Ingrid’s research focuses on the political ecologies of changing land and other natural resource use and environmental activism, specifically in Mozambique. Her recent work examines masculinities, class, and gender dynamics in forest conservation; afforestation “land grabs;” and illegal timber trade contexts in Mozambique. At the International Institute of Social Studies (ISS), she collaborated on a project examining how social media platforms such as Facebook and Twitter are used for conservation initiatives, and the implications of this for on-the-ground changes in the geographies of conservation. She recently co-edited with Dr. Wendy Harcourt (ISS) the new volume, Practising Feminist Political Ecologies: Moving Beyond the ‘Green Economy,’ which was published by Zed Books on May 14th, 2015.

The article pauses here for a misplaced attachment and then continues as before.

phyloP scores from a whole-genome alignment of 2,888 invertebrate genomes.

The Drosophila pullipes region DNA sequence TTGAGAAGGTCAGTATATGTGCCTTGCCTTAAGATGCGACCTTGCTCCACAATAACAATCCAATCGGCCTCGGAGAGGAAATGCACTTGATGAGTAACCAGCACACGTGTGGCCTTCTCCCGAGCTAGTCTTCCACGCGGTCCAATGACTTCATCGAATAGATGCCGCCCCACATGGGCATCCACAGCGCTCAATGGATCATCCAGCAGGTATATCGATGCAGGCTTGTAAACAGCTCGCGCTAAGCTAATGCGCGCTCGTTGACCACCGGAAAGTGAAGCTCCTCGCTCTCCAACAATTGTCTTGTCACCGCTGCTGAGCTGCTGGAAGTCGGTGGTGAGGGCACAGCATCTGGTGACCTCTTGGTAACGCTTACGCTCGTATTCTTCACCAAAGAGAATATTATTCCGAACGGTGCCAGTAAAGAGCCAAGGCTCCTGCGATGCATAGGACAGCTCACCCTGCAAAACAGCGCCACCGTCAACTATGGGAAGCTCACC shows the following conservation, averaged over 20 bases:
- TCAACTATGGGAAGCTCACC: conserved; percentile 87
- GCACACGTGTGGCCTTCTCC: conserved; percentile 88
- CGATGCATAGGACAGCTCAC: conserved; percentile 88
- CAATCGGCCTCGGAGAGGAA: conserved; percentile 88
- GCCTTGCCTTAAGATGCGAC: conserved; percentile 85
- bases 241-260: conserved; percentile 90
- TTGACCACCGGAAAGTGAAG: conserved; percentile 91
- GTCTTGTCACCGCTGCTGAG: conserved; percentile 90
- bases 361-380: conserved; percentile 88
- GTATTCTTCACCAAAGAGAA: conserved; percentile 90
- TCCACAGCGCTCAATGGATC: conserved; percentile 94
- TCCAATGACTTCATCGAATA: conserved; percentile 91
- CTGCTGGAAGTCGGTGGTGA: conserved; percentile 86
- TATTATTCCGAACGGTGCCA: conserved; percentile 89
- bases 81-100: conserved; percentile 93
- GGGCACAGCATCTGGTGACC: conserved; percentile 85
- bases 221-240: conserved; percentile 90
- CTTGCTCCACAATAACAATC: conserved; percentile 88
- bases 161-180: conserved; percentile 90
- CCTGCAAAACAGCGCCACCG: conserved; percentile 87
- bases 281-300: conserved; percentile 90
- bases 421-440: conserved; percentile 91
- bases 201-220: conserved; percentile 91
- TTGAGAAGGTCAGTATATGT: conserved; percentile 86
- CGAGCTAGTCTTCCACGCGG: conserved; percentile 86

A new research project titled Campus Green and Gold: Techno-politics and the Greening of Higher Education Campus Spaces, ties theories of techno-politics in international development to the political ecologies of universities and colleges navigating the proliferation of sustainability rating systems (AASHE STARS, USGBC LEED, the Arbor Day Foundation’s Tree Campus USA and others).